On a + note


Crisis Management 101. #12: 2011

Posted in on a + note by Admin on May 2, 2011

As a Library Director, I realized early on that, despite all of my efforts, things will go wrong: a hurricane hits the library, the IT Director quits on the spot, the budget is drastically cut, or a new program receives negative press. It is a difficult balance between having the courage to take risks to move the organization ahead and protecting the reputation of the library and managing a crisis. As an effective library leader, in a crisis one needs a well thought out plan of action; folks will be looking to you for direction and answers. Recovery starts with you! How you handle the first hours of a crisis dictates how the whole organization will handle the crisis. If you are panicked and unorganized, staff will follow.

A crisis management plan doesn’t have to be fancy or convoluted. It does need to be strategic and must outline a path to sort out a mess quickly. You need a list of priorities, actions, and resources to start the recovery process, as well as a simple plan to communicate with your stakeholders.

To manage a crisis, plan to:
• Respond quickly to the media, public, board, and staff. Confusion and blame set in quickly as anxious people wait to find out what happened and what to do next.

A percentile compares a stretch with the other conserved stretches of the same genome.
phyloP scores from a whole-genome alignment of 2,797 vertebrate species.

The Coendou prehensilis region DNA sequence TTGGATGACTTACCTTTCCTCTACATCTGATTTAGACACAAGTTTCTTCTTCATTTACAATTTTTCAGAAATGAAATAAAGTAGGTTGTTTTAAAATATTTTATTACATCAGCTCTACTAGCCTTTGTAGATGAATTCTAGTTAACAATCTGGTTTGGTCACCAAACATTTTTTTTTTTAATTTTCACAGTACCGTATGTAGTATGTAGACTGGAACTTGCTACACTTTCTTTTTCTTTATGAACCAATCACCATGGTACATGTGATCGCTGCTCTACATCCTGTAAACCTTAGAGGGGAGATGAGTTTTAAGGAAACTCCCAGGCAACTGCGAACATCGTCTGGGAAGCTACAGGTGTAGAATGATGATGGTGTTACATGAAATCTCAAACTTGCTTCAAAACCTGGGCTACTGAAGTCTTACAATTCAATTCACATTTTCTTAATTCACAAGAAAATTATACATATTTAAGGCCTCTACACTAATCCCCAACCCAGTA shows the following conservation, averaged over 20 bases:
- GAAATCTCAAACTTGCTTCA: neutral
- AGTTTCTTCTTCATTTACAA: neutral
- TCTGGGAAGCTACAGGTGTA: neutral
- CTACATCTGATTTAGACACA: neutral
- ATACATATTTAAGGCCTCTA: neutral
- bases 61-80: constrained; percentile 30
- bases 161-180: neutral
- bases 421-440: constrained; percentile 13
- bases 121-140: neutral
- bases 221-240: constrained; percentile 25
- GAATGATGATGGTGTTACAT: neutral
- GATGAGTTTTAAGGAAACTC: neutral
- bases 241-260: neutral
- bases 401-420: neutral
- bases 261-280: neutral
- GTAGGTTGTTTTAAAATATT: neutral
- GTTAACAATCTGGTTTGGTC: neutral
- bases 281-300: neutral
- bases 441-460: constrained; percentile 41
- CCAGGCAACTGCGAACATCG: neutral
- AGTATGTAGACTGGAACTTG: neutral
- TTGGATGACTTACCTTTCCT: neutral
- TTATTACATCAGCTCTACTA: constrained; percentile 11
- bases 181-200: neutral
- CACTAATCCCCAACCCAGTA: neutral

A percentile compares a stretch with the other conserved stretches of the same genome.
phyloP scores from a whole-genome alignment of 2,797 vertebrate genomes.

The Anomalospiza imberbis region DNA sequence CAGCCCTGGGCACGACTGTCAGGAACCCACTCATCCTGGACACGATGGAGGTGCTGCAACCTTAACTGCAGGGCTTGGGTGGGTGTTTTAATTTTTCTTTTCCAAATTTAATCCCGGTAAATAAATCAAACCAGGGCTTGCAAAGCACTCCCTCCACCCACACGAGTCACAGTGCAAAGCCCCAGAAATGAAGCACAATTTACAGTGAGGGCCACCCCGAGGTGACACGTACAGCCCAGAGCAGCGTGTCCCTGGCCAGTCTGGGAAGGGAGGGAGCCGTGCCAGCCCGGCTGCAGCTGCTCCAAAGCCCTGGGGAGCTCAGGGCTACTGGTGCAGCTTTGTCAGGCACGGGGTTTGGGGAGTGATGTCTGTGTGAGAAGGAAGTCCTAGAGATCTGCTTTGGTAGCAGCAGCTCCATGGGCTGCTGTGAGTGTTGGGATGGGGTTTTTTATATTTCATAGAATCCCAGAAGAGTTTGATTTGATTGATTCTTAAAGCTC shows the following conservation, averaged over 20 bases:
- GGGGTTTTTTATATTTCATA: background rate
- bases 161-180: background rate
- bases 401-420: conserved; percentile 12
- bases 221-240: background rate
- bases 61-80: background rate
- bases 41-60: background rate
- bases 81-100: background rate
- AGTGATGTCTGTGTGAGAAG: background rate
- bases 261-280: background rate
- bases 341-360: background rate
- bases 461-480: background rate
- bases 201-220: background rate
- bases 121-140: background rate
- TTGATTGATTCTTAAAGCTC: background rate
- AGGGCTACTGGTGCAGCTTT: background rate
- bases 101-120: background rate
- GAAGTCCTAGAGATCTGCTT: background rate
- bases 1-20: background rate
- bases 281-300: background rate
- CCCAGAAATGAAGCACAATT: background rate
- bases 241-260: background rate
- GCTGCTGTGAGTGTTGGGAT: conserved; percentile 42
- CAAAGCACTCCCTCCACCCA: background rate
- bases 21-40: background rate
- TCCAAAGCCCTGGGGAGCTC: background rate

• Investigate the matter thoroughly; assess which systems failed and determine how to correct the situation.
• Be honest with people. Keeping up an incorrect or vague story is way too much work and ultimately you will be exposed.
• Apologize, explain what happened, describe the steps the library is taking to correct the situation, and move on!

Once past the initial crisis, leaders should focus staff on the learning experience and the opportunity it created to find new, innovative solutions to the problem. Folks quickly will realize that the library knows how to deal with a crisis and that their tax dollars are being wisely spent for an excellent service, even in a crisis!

It is inevitable that, as a dynamic library leader, you will face a crisis. What is important is to be prepared and to deal with the situation in a fast, efficient, and honest way.

Kitty Pope
kpope@library.guelph.on.ca
#12 April/2011

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